That’s about it for this post. Your comments are very welcome!

Business Metrics #2 of N: Customer Retention Rate

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In this post, We’ll explore a Business metric called “Customer Retention Rate”

What is it?

It is a metric that helps an organization monitor the % of customers retained.

Let me give you an example:

Year Number of Customers Retention Rate
0 100 100%
1 85 85%
2 70 70%
3 65 65%
4 61 61%

Do you notice the third column that keeps a tab on the percentages of customer retained? This is the basic Idea behind customer retention rate.

How is it used?

This metric correlates with other key business performance measures like: customer service, product quality, customer loyalty. Think about it. If the customer retention rate is higher than the organization must be doing “something” right – that something could be: great loyalty program, great customer service or great product quality! If it’s low then it requires some action from decision makers – they would want to know the reasons so that they could fix the situation.

In earlier post, we talked about Customer Lifetime Value – now higher customer retention rate would also help us have a higher customer lifetime value.

Also it’s important to realize that the cost of acquiring a new customer is typically higher than keeping existing customer – and so organization that sells products/service like to measure the customer retention rate.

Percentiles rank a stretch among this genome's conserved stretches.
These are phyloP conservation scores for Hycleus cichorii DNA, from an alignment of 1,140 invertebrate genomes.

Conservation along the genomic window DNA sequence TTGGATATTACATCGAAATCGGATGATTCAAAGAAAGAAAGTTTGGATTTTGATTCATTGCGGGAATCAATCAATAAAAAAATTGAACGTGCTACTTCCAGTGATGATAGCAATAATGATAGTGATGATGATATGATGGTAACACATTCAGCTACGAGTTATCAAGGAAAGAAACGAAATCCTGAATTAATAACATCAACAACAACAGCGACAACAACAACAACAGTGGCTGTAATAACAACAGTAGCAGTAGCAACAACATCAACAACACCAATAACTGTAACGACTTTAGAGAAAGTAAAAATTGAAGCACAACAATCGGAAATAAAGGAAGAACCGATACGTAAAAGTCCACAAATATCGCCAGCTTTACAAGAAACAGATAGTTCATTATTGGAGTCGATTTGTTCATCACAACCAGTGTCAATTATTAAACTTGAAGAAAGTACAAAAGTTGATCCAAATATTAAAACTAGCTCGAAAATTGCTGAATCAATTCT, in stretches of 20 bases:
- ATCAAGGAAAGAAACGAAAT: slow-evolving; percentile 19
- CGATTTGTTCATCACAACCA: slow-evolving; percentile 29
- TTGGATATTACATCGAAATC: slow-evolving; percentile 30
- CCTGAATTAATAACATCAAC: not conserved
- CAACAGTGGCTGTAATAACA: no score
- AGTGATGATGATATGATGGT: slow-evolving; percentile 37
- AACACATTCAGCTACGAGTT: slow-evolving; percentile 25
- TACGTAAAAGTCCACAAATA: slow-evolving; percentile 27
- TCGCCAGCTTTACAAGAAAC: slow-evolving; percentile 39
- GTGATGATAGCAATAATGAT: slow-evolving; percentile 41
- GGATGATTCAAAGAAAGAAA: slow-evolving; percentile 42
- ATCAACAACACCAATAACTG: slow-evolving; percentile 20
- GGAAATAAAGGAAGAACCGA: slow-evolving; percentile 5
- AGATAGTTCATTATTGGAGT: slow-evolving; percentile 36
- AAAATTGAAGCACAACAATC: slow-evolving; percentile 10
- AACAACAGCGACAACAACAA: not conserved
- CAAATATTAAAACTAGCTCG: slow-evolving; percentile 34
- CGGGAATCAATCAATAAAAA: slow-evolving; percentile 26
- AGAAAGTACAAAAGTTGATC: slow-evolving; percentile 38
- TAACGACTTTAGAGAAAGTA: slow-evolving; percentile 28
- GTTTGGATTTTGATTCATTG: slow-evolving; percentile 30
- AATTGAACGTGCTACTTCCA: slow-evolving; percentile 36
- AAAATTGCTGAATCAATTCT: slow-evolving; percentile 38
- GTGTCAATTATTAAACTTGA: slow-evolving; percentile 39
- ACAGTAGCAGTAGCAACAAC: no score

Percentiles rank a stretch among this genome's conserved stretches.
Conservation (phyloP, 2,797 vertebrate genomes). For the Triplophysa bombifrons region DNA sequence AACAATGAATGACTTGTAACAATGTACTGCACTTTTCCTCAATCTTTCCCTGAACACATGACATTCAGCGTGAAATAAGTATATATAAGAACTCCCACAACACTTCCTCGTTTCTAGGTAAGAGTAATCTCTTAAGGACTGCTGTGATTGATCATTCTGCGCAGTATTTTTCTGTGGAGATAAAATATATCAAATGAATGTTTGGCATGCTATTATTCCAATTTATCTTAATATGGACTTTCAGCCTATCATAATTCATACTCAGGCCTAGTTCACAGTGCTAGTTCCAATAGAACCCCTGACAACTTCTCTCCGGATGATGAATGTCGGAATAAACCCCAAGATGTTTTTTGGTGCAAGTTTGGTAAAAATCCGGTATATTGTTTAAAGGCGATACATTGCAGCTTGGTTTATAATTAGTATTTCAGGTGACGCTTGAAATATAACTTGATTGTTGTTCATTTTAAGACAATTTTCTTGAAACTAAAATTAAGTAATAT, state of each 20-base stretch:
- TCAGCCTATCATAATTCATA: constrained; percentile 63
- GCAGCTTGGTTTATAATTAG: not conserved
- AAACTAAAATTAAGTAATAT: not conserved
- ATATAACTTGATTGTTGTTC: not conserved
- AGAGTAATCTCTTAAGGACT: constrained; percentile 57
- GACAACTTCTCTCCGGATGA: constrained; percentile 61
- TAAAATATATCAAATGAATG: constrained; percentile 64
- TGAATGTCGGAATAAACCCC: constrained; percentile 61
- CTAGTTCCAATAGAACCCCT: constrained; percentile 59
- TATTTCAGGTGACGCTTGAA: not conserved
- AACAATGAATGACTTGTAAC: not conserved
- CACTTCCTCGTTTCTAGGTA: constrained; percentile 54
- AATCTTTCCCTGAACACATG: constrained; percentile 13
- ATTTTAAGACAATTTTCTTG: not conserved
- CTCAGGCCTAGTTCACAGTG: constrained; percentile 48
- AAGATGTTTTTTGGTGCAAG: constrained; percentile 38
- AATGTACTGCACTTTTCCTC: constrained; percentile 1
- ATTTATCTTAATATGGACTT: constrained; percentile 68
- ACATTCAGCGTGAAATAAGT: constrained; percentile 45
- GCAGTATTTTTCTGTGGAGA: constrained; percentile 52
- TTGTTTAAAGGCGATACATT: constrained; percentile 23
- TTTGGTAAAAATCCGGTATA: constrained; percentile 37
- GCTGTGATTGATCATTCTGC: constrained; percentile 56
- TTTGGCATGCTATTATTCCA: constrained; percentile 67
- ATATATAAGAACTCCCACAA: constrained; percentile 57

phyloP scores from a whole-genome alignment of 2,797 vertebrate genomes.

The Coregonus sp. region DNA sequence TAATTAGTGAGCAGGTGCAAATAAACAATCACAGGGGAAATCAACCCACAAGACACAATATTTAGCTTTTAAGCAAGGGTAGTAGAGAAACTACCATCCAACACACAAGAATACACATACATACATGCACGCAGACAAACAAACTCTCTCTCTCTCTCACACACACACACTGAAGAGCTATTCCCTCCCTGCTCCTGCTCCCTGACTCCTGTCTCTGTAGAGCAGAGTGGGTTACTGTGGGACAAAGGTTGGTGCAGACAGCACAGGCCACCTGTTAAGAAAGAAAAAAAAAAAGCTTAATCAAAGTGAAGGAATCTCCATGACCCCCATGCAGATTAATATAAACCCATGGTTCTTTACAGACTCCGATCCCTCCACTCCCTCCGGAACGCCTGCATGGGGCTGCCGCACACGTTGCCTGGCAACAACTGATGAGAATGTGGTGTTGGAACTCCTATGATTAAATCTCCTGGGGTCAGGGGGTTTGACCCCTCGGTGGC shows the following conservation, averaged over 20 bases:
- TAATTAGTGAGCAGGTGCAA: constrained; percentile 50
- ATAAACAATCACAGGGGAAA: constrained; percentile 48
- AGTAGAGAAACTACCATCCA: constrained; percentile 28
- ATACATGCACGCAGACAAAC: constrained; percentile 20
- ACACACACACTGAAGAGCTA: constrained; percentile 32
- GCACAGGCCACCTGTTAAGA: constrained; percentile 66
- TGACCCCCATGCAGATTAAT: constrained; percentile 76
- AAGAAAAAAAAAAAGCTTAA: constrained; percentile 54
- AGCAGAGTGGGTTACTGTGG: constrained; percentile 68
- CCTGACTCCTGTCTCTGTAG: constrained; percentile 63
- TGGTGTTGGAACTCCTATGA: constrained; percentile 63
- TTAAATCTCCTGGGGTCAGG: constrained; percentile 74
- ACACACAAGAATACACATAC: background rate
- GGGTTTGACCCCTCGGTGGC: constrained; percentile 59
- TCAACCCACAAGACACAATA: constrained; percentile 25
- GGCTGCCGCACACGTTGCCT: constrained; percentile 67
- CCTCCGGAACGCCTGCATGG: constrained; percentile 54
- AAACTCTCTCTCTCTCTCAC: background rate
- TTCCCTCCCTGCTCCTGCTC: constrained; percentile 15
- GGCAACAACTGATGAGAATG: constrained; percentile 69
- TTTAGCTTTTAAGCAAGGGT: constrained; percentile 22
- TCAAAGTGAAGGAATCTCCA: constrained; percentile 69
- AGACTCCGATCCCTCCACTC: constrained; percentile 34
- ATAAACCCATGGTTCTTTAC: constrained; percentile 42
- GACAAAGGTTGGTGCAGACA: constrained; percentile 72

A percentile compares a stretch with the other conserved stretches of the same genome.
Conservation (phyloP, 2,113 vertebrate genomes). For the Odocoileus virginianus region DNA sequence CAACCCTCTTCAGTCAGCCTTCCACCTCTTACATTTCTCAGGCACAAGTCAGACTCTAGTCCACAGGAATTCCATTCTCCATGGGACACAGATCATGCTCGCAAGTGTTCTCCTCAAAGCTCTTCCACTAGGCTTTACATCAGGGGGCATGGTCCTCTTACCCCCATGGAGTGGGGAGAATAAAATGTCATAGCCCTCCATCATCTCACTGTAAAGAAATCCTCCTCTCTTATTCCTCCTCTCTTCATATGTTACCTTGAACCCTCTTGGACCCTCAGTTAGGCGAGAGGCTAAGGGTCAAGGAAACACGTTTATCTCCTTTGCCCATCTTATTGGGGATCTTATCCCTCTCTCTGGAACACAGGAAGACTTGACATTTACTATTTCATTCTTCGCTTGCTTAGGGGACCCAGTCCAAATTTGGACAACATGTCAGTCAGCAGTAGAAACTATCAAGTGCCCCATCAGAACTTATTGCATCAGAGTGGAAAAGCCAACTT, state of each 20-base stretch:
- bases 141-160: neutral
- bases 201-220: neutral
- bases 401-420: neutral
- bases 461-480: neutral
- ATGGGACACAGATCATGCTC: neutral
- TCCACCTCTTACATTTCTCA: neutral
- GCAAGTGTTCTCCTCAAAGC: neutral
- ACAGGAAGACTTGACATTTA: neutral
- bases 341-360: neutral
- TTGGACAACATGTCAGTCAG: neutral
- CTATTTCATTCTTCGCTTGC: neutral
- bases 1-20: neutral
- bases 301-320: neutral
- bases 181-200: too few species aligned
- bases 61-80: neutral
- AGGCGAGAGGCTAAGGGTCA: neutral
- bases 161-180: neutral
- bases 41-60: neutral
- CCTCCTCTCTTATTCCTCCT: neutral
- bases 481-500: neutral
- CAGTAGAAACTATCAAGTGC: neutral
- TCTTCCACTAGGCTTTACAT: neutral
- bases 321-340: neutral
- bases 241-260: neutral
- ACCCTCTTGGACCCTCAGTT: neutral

Also, if you customer data then you can drill down to find trends in the retention rate. Questions like: Which Age group has the highest retention rate? or which has lower? Retention rate for male customers? And also predicting customer retention rate of a new customer?

Conclusion:

In this post, we learned about a business metric “customer retention rate”.

And as a reminder, This series is meant to understand Business Metrics from Analytics Perspective.

Business Metrics #1 of N: Customer Lifetime Value

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This post will briefly describe an important marketing metric called “Customer Lifetime value”.

What is it?

It’s an important metric in the world of marketing. It helps businesses measure a customer’s worth to a business during the entire business relationship. In other words, it helps a business calculate net profit associated with a customers relationship starting from first purchase AND subsequent purchases along with expected future purchases.

How is it used?

It’s used to measure return on investment when formulating marketing strategies. Here’s an example: If your strategy costs $100 to acquire a customer and the average lifetime value of customer is $400 – then well, that’s a great thing, isn’t it?

It also helps business focus on making the most out of the existing customer relationships.

To extend these examples in the Internet marketing world, let’s take an example:

Suppose that the cost of acquiring a customer via Internet marketing is $25. The customer buys a $10 worth of goods. Is this good? Not from what we’ve seen so far. But the lifetime value of customer is $120 – see, now it does makes sense to spend $25 to acquire a customer.

Conclusion:

In this post, I wrote about a key Business Metric that should be of help when you work on your Marketing analytics project. Note that accurately measusring this metric is NOT an addition of couple of numbers and there is some thinking involved. To that end, I would leave you thinking about this critical business metrics that could be used in marketing analytics project! Your comments are very welcome!